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B How does the double slit experiment prove super position?

  1. Jun 9, 2016 #1
    I know this question has been asked before but I have only found threads for it at an undergraduate's level of understanding and I am just finishing ninth grade. How does the double slit experiment prove superposition? What led me to ask this question, was that, since when you close one slit the pattern you would otherwise see if both slits were open disappears, it must mean that the electrons are going through both slits simultaneously(In a ted talk about Schrodinger's cat). But, the diagram showed that electrons were being sent individually through each slit. Couldn't this mean that the reason the pattern isn't being seen is because the electrons are only being sent through one slit instead of two? Maybe, now that there is only one slit, it is harder to identify the wave pattern.
    It just seems like a real jump to say that, pattern disappears, therefore superposition. I tried to read this paper on the double split experiment, but I can't comprehend the Math yet, so it's essentially useless.
    Can you please give me an explanation that a high schooler can understand?
    P.S
    I am not debating whether or not the double split experiment shows an example of superposition. Based on the number of times this test has been done with the same conclusions again and again I can guess it is almost definitely correct. But I just can't seem to understand it.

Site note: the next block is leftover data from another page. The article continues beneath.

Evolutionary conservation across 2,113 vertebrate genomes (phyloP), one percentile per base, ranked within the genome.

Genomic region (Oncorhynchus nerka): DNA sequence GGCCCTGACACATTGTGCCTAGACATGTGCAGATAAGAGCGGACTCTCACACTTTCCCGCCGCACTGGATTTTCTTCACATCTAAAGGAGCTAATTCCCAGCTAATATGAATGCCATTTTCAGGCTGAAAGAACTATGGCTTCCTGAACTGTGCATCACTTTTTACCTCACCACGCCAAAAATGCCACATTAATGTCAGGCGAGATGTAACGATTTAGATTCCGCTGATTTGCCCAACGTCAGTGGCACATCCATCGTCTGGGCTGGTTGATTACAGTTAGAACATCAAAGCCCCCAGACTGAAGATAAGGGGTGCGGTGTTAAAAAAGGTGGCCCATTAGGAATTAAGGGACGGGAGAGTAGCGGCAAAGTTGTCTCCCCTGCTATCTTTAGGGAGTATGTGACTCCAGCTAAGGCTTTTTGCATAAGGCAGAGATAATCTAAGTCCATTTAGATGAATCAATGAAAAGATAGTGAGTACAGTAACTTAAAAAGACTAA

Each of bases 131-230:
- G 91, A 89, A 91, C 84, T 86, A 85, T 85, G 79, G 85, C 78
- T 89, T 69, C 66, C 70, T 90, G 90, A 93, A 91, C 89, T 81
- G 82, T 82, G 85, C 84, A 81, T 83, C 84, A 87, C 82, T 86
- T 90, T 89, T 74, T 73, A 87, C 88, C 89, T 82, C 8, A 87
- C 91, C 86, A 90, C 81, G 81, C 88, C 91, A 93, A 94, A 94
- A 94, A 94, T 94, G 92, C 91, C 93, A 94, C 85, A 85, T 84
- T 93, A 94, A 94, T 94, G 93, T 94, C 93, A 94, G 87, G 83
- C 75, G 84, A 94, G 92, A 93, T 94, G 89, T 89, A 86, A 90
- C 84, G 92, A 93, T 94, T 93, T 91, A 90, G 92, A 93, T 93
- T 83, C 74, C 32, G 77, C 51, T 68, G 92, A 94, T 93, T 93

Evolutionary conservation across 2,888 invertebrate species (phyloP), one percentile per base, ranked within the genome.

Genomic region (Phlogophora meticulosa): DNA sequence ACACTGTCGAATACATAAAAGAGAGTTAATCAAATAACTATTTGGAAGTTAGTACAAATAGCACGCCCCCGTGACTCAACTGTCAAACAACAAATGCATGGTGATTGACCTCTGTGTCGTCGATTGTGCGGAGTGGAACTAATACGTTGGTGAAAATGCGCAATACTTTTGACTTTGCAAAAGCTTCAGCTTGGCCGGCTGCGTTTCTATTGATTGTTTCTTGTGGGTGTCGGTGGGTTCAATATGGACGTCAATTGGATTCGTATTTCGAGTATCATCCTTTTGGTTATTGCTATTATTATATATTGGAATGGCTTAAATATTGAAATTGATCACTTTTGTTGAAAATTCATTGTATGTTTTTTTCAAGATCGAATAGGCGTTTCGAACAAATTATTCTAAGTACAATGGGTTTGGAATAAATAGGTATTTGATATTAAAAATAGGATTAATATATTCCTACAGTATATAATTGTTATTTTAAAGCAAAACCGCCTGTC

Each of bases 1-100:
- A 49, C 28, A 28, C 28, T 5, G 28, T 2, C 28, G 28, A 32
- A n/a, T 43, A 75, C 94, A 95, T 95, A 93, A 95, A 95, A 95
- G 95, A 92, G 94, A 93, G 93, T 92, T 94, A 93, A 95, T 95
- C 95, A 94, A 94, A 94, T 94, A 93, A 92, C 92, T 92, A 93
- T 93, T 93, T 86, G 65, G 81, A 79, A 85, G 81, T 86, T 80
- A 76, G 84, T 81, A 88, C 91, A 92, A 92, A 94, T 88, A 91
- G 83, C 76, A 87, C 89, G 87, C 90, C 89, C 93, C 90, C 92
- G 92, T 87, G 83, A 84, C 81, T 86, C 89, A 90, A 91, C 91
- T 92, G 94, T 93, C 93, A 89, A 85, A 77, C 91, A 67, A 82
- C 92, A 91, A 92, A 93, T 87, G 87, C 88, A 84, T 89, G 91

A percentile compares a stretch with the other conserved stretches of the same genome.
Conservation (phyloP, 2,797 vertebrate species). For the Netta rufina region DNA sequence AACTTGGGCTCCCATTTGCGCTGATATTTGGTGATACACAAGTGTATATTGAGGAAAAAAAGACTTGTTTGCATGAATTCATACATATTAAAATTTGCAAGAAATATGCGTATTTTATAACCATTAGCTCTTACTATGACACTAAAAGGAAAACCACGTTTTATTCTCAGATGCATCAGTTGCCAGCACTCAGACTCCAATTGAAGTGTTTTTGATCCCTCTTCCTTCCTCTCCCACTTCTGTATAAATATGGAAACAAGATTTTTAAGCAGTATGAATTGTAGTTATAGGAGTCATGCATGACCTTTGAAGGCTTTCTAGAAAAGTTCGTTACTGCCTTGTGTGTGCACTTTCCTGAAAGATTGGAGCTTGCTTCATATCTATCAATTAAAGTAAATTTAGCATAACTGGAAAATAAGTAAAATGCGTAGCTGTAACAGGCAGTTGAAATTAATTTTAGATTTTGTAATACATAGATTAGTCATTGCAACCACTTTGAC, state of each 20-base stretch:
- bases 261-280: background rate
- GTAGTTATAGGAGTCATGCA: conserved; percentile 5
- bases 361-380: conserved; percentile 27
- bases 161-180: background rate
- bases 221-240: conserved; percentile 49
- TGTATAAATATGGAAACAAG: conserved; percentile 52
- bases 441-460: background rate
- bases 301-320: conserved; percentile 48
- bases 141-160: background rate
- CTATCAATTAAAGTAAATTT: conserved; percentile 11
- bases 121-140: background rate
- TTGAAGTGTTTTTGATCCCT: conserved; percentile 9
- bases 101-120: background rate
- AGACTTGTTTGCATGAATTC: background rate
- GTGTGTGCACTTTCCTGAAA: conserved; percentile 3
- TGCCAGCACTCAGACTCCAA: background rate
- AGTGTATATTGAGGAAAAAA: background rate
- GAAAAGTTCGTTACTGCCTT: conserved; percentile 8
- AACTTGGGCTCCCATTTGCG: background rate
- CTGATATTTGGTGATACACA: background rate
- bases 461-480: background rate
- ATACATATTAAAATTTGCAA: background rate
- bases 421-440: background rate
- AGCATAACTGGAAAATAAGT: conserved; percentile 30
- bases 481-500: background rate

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  3. Jun 9, 2016 #2

    Zafa Pi

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    The double slit experiment, that when unobserved individual electrons form an interference pattern, but when observed which slit they pass thru there is no interference pattern, is a weird aspect of nature. Superposition is a mathematical construct (part of QM) that provides an aid in calculations and cannot be claimed to be a "part of reality" .
     
  4. Jun 10, 2016 #3

    bhobba

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    Last edited by a moderator: May 7, 2017
  5. Jun 10, 2016 #4
    The double slit experiment can be explained using classical electromagnetism, without any quantum mechanics.
    Superposition is a principle in electromagnetism where the electromagnetic field from two sources is just the sum of the electromagnetic field from one source. Interference occurs because in some places the electromagnetic field from each source are pointing mostly in the same direction and add together, and pointing in opposite directions in other places and subtract.
     
  6. Jun 10, 2016 #5

    ogg